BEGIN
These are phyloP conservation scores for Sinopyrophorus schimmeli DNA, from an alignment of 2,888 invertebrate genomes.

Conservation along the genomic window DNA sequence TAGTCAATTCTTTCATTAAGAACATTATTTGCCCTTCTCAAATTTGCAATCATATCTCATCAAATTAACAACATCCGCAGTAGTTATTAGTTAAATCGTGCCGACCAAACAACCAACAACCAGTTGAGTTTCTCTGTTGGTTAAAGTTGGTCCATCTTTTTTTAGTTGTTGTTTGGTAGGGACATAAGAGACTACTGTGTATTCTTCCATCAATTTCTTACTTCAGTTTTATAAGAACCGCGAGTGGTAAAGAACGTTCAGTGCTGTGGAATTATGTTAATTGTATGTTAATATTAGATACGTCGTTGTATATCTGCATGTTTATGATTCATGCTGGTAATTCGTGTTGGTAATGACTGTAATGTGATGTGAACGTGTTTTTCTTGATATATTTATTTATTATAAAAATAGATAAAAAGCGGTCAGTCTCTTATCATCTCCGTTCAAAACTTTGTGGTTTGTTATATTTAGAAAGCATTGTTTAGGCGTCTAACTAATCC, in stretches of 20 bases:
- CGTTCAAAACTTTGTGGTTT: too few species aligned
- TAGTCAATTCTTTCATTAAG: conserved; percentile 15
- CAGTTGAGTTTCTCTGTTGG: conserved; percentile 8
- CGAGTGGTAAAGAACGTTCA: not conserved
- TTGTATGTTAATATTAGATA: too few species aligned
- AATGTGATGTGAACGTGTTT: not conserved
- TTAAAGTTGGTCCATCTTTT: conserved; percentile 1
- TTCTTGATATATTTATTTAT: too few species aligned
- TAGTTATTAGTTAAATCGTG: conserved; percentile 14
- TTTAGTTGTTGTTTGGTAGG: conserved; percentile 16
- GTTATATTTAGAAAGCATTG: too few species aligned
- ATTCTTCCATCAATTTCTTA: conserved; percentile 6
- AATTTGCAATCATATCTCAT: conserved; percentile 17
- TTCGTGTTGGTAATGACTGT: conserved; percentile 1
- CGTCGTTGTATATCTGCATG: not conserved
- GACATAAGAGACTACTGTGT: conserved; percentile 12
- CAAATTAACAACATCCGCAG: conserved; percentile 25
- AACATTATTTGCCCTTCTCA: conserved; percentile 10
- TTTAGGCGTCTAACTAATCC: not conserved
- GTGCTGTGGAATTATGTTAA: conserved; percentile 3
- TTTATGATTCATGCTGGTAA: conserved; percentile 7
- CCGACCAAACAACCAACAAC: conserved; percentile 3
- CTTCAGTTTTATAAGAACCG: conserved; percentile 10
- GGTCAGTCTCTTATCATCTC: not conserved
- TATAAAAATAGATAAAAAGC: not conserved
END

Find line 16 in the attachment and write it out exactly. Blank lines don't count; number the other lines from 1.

- TTCGTGTTGGTAATGACTGT: conserved; percentile 1